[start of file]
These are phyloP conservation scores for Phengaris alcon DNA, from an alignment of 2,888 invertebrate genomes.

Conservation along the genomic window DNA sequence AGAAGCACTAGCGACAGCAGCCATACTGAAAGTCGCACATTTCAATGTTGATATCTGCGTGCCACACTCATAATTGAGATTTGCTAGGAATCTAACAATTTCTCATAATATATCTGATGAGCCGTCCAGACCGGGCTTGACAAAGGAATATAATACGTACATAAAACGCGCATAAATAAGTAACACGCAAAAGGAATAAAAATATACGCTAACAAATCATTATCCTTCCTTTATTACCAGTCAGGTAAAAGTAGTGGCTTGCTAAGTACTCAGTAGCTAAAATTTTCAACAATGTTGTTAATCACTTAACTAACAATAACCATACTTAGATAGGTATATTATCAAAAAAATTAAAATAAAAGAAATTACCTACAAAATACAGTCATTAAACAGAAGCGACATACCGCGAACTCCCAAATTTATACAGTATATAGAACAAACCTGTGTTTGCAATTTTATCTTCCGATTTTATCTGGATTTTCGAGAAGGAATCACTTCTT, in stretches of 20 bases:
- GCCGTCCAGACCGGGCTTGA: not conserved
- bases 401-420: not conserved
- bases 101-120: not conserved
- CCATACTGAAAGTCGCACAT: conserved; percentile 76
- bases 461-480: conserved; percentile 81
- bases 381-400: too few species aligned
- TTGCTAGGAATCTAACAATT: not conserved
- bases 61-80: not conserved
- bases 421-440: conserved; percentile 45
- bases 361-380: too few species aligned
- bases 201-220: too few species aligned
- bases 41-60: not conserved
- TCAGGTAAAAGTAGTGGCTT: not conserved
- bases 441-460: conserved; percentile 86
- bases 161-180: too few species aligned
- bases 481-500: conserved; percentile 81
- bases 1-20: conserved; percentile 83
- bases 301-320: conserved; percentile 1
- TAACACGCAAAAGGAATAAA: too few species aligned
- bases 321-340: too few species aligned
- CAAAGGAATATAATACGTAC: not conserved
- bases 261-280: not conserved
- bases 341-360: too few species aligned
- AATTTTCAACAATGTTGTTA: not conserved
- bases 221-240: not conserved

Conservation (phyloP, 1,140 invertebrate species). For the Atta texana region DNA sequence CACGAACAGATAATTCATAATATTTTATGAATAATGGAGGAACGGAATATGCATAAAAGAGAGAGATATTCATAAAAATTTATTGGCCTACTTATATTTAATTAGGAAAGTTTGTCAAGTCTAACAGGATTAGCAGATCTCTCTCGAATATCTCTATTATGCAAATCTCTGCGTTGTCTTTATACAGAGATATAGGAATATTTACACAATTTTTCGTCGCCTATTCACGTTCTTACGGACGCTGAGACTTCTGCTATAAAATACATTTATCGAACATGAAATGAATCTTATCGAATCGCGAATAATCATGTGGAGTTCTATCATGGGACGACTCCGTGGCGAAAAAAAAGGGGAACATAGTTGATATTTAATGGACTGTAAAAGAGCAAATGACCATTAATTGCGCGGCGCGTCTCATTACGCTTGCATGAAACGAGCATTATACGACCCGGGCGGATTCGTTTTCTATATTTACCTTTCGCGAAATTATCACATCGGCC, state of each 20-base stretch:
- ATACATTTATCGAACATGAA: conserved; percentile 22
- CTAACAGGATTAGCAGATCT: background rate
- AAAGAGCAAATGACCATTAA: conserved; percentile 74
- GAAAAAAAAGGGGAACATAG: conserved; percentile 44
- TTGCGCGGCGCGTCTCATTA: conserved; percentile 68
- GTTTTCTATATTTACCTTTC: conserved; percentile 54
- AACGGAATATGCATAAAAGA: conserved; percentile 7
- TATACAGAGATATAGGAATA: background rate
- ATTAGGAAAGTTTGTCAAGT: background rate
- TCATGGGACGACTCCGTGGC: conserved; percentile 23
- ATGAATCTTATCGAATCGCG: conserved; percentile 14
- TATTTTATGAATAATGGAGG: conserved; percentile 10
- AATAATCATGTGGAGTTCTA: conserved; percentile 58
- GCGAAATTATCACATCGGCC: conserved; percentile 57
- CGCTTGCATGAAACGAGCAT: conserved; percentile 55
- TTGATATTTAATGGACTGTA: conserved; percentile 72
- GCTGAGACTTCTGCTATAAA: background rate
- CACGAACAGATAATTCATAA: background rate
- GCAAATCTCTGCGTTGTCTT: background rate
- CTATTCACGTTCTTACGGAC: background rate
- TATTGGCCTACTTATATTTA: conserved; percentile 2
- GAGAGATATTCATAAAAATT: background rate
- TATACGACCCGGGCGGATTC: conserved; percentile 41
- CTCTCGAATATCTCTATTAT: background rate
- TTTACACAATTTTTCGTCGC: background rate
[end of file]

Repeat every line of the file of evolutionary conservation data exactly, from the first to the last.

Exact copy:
These are phyloP conservation scores for Phengaris alcon DNA, from an alignment of 2,888 invertebrate genomes.

Conservation along the genomic window DNA sequence AGAAGCACTAGCGACAGCAGCCATACTGAAAGTCGCACATTTCAATGTTGATATCTGCGTGCCACACTCATAATTGAGATTTGCTAGGAATCTAACAATTTCTCATAATATATCTGATGAGCCGTCCAGACCGGGCTTGACAAAGGAATATAATACGTACATAAAACGCGCATAAATAAGTAACACGCAAAAGGAATAAAAATATACGCTAACAAATCATTATCCTTCCTTTATTACCAGTCAGGTAAAAGTAGTGGCTTGCTAAGTACTCAGTAGCTAAAATTTTCAACAATGTTGTTAATCACTTAACTAACAATAACCATACTTAGATAGGTATATTATCAAAAAAATTAAAATAAAAGAAATTACCTACAAAATACAGTCATTAAACAGAAGCGACATACCGCGAACTCCCAAATTTATACAGTATATAGAACAAACCTGTGTTTGCAATTTTATCTTCCGATTTTATCTGGATTTTCGAGAAGGAATCACTTCTT, in stretches of 20 bases:
- GCCGTCCAGACCGGGCTTGA: not conserved
- bases 401-420: not conserved
- bases 101-120: not conserved
- CCATACTGAAAGTCGCACAT: conserved; percentile 76
- bases 461-480: conserved; percentile 81
- bases 381-400: too few species aligned
- TTGCTAGGAATCTAACAATT: not conserved
- bases 61-80: not conserved
- bases 421-440: conserved; percentile 45
- bases 361-380: too few species aligned
- bases 201-220: too few species aligned
- bases 41-60: not conserved
- TCAGGTAAAAGTAGTGGCTT: not conserved
- bases 441-460: conserved; percentile 86
- bases 161-180: too few species aligned
- bases 481-500: conserved; percentile 81
- bases 1-20: conserved; percentile 83
- bases 301-320: conserved; percentile 1
- TAACACGCAAAAGGAATAAA: too few species aligned
- bases 321-340: too few species aligned
- CAAAGGAATATAATACGTAC: not conserved
- bases 261-280: not conserved
- bases 341-360: too few species aligned
- AATTTTCAACAATGTTGTTA: not conserved
- bases 221-240: not conserved

Conservation (phyloP, 1,140 invertebrate species). For the Atta texana region DNA sequence CACGAACAGATAATTCATAATATTTTATGAATAATGGAGGAACGGAATATGCATAAAAGAGAGAGATATTCATAAAAATTTATTGGCCTACTTATATTTAATTAGGAAAGTTTGTCAAGTCTAACAGGATTAGCAGATCTCTCTCGAATATCTCTATTATGCAAATCTCTGCGTTGTCTTTATACAGAGATATAGGAATATTTACACAATTTTTCGTCGCCTATTCACGTTCTTACGGACGCTGAGACTTCTGCTATAAAATACATTTATCGAACATGAAATGAATCTTATCGAATCGCGAATAATCATGTGGAGTTCTATCATGGGACGACTCCGTGGCGAAAAAAAAGGGGAACATAGTTGATATTTAATGGACTGTAAAAGAGCAAATGACCATTAATTGCGCGGCGCGTCTCATTACGCTTGCATGAAACGAGCATTATACGACCCGGGCGGATTCGTTTTCTATATTTACCTTTCGCGAAATTATCACATCGGCC, state of each 20-base stretch:
- ATACATTTATCGAACATGAA: conserved; percentile 22
- CTAACAGGATTAGCAGATCT: background rate
- AAAGAGCAAATGACCATTAA: conserved; percentile 74
- GAAAAAAAAGGGGAACATAG: conserved; percentile 44
- TTGCGCGGCGCGTCTCATTA: conserved; percentile 68
- GTTTTCTATATTTACCTTTC: conserved; percentile 54
- AACGGAATATGCATAAAAGA: conserved; percentile 7
- TATACAGAGATATAGGAATA: background rate
- ATTAGGAAAGTTTGTCAAGT: background rate
- TCATGGGACGACTCCGTGGC: conserved; percentile 23
- ATGAATCTTATCGAATCGCG: conserved; percentile 14
- TATTTTATGAATAATGGAGG: conserved; percentile 10
- AATAATCATGTGGAGTTCTA: conserved; percentile 58
- GCGAAATTATCACATCGGCC: conserved; percentile 57
- CGCTTGCATGAAACGAGCAT: conserved; percentile 55
- TTGATATTTAATGGACTGTA: conserved; percentile 72
- GCTGAGACTTCTGCTATAAA: background rate
- CACGAACAGATAATTCATAA: background rate
- GCAAATCTCTGCGTTGTCTT: background rate
- CTATTCACGTTCTTACGGAC: background rate
- TATTGGCCTACTTATATTTA: conserved; percentile 2
- GAGAGATATTCATAAAAATT: background rate
- TATACGACCCGGGCGGATTC: conserved; percentile 41
- CTCTCGAATATCTCTATTAT: background rate
- TTTACACAATTTTTCGTCGC: background rate